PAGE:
Dr. Robinson's 3-4 classroom blog from 2012-2016

The students in Dr. Robinson's 3-4 Team studied South Hero History for 6 years and took many field trips around town.
Click on this link to see where the students went around town and what townsfolk they met along the way.


At the end of 2018 Lake Champlain Access Television [LCATV] started filming our presentations. Their output is 2 to 4 times sharper than the videos I was putting up. That means it takes a little longer to get the video to start. [The reason I reduced the quality level of my videos.] Their production is different than mine and you will notice that immediately.
When you click on a video, it starts to load. It will take about 30 seconds [an eternity when you are waiting] to start playing. The speakers will start to sound and the video will look like it is not running for about 23 seconds. LCATV puts up an identification POSTER for those 23 seconds. Don't be alarmed, it is running if you can hear the sound.

The old WEB guy

Sunday, April 9, 2017

April 7th --SHHS proudly Presents “Metal Detecting in South Hero.”
We were very proud to present Robin Way, John Quackenbush, and Jack Hedman who shared their love of metal detecting as well as some of the very old coins and other artifacts that they have found in various places in South Hero, North Hero, around Vermont, New Hampshire and New York state. Click on the arrow to see a video of the whole talk. It's about an hour. Scroll down to see a short write-up explaining some of the pictures and highlighting each speaker.

Here is Robin Way who started us off with a few tidbits and advice. "The trick is knowing where to go. It reminds me of fishing: You don't tell others if you find a great fishing hole!" He showed us his basic kit and mentioned his favorite and most useful tool is the knife he is holding up. He uses it for digging and cutting sod. He was particularly thrilled the time he worked his detector around in the yard of his childhood home and found the yellow metal truck pictured here!
Sitting next to Robin is John Quackenbush. Unlike Robin, John likes to use the latest technology. He has a GPS on his wand that is able to pinpoint where you find something and mark it for future reference. He was interested originally in finding wheat pennies and Indian heads and then moved into looking in places where he might find relics dropped over 300 years ago. Things like coins from the late 1700, show buckles, bells off of a horse's harness, and more. Look at the pictures below. Notice the model T hubcap, the cool 1800 powder flask, the colonial show buckle frame before they had laces, the leather belt plate that says E-Pluribus-Unum, the militia sword belt plate or buckle. He reminded us to never polish or shine coins. That takes the value away. You can wet and then brush lightly with a toothbrush.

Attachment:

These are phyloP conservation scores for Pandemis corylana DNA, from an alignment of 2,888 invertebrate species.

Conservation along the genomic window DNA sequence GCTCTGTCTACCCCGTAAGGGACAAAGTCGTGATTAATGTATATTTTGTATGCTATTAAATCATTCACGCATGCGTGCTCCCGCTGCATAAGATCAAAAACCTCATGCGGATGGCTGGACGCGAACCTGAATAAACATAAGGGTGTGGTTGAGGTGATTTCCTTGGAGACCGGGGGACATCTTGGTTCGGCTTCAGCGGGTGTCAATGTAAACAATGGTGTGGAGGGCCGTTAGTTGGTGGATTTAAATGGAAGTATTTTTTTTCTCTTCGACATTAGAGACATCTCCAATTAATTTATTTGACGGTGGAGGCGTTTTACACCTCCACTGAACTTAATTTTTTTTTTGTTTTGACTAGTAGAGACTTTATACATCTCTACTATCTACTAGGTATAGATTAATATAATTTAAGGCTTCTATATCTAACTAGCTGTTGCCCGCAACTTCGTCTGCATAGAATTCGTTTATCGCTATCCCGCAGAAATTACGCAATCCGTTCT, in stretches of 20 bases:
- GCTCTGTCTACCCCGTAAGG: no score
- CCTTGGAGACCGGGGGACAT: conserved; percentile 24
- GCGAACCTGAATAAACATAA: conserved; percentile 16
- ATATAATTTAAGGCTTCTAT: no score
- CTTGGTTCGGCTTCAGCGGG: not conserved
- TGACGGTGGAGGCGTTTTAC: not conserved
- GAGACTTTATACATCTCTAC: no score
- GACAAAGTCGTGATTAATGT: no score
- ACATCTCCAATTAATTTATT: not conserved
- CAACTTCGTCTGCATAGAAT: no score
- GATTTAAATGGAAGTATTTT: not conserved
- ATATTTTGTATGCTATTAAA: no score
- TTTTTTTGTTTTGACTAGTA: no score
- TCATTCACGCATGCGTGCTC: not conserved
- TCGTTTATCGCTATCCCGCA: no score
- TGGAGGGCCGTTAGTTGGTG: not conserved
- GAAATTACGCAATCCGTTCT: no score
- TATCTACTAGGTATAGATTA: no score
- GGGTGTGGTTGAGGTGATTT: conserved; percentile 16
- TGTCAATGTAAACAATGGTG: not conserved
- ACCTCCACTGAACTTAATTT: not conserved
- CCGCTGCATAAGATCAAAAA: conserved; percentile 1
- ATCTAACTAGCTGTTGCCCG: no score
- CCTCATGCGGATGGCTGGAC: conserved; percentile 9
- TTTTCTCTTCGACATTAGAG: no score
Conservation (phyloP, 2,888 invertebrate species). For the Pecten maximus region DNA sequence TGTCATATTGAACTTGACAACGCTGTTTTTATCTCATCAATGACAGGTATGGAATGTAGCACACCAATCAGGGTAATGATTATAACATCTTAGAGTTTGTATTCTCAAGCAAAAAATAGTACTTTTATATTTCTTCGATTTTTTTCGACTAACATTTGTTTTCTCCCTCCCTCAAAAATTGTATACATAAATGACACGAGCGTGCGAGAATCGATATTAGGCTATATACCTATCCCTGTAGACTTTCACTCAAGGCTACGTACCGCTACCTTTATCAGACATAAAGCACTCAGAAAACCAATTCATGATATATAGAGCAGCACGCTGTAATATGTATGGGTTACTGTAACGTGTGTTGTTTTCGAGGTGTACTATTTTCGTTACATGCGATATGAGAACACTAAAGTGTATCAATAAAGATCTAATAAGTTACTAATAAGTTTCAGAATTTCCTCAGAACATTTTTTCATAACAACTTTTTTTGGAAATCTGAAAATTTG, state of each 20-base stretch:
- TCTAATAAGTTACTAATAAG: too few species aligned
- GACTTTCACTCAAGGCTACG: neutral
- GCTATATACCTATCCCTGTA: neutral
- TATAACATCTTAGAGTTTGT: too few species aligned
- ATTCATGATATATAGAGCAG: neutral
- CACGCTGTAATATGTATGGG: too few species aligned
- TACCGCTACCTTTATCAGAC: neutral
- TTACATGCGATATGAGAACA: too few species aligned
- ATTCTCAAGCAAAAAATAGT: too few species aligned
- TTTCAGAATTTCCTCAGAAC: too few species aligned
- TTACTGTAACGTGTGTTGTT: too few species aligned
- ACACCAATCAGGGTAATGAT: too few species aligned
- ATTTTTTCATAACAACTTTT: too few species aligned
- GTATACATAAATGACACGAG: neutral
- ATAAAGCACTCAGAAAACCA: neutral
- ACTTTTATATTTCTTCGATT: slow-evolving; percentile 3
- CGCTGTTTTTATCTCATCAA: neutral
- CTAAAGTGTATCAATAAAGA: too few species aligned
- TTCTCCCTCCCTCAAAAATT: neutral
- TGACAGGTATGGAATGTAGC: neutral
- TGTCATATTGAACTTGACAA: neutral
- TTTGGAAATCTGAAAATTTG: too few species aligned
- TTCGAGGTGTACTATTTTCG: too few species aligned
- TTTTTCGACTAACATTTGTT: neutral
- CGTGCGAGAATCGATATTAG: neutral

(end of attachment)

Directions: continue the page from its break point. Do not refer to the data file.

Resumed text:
Next we had Jack Hedman who has been metal detecting over 40 years. He started out of curiosity. In 1970 he found a lot of coins at North beach and in Taylor Park in St.Albans. Over his lifetime he has found over 5,000 coins. He has a 1799 Canadian Copper coin. He mentioned how heavy the detectors are and showed us a harness that he wears to preserve his back.
He stressed that the most important part is leaving the area the way you found it. He digs a three sided hole and pries it up with a hinge. After he retrieves the coin, it is easy to put the sod back correctly. You'll see some cool finds in his pictures below--a silver bleeding heart pin that was made to trade with the Indians. The Indians wore them on their robes. He also shows a 44th Regiment button. He also has a George Washington campaign button. It's the big one in the picture that is labeled 6/22/04. He shows a harness that he wears to preserve his back. There is also a 18 carat gold coin with Hercules on the front. One picture shows three artifacts together. Could it be that a soldier was biting on the bullet (See the teeth marks) while the doctor was pulling out the arrow point and his button fell of his jacket? All three of these artifacts were found in the same spot next to each other! We want to thank these talented and passionate men for sharing with us.